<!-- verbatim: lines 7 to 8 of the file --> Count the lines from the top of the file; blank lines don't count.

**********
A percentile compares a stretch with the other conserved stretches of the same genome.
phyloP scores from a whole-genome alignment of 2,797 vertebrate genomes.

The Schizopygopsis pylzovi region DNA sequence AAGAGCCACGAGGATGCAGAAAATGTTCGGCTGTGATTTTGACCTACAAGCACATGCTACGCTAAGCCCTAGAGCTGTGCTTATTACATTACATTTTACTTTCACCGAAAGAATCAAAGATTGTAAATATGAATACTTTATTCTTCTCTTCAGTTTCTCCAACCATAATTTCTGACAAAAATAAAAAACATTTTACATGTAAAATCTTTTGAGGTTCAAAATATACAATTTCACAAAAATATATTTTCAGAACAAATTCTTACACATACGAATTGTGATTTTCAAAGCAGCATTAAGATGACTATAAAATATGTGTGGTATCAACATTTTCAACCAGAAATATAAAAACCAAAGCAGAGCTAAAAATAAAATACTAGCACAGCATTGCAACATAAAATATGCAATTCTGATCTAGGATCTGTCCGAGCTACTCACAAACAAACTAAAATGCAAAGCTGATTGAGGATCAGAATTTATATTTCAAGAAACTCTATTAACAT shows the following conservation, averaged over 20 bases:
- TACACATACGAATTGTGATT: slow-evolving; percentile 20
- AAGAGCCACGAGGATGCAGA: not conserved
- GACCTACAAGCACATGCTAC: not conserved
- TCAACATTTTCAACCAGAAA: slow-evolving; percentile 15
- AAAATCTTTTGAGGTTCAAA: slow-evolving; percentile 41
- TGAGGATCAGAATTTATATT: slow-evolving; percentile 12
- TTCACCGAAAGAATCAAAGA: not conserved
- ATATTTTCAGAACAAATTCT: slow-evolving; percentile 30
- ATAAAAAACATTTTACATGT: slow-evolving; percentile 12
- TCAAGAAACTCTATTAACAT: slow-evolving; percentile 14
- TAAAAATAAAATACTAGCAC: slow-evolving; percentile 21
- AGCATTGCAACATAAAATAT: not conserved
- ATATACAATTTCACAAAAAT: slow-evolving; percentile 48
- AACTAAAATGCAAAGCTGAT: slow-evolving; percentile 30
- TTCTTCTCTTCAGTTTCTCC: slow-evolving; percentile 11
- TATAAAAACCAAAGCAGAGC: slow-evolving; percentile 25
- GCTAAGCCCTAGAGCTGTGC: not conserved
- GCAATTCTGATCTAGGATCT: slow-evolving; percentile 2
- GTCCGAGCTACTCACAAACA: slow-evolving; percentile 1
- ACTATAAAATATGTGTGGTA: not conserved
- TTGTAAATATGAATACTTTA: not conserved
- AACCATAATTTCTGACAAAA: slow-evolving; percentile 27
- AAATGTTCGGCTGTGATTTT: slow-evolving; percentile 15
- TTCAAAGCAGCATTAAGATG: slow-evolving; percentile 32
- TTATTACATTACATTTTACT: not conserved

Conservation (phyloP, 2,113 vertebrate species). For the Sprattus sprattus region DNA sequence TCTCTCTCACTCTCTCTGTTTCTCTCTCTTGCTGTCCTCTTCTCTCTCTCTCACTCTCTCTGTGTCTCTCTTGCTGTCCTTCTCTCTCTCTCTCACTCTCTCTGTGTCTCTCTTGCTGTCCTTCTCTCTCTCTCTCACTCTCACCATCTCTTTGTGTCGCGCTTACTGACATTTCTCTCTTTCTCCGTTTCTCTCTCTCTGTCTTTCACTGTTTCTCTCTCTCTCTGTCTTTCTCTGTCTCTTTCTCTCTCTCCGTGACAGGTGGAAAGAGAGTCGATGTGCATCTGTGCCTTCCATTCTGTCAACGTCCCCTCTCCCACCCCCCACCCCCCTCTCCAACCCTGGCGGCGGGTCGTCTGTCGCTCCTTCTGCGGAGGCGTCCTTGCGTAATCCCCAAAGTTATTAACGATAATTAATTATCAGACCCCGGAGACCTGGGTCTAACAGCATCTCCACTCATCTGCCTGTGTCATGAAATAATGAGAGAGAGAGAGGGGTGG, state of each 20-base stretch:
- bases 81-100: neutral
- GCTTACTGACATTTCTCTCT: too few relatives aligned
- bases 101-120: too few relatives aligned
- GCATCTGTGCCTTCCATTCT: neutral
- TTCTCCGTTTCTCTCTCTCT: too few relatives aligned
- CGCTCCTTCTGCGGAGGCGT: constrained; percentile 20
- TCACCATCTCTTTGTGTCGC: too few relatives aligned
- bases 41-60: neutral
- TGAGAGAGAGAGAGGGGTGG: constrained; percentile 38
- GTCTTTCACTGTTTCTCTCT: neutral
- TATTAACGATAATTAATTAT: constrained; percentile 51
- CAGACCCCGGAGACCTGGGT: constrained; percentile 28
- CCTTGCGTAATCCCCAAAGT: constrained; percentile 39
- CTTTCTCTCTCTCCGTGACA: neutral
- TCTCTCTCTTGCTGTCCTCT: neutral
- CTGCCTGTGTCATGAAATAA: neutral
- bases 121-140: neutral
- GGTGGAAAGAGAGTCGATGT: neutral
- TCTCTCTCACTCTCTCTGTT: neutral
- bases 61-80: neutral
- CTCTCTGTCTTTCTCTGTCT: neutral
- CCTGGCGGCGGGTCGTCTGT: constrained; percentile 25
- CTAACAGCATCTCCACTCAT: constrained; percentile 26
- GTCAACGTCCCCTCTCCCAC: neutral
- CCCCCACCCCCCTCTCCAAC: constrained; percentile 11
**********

- TCAACATTTTCAACCAGAAA: slow-evolving; percentile 15
- AAAATCTTTTGAGGTTCAAA: slow-evolving; percentile 41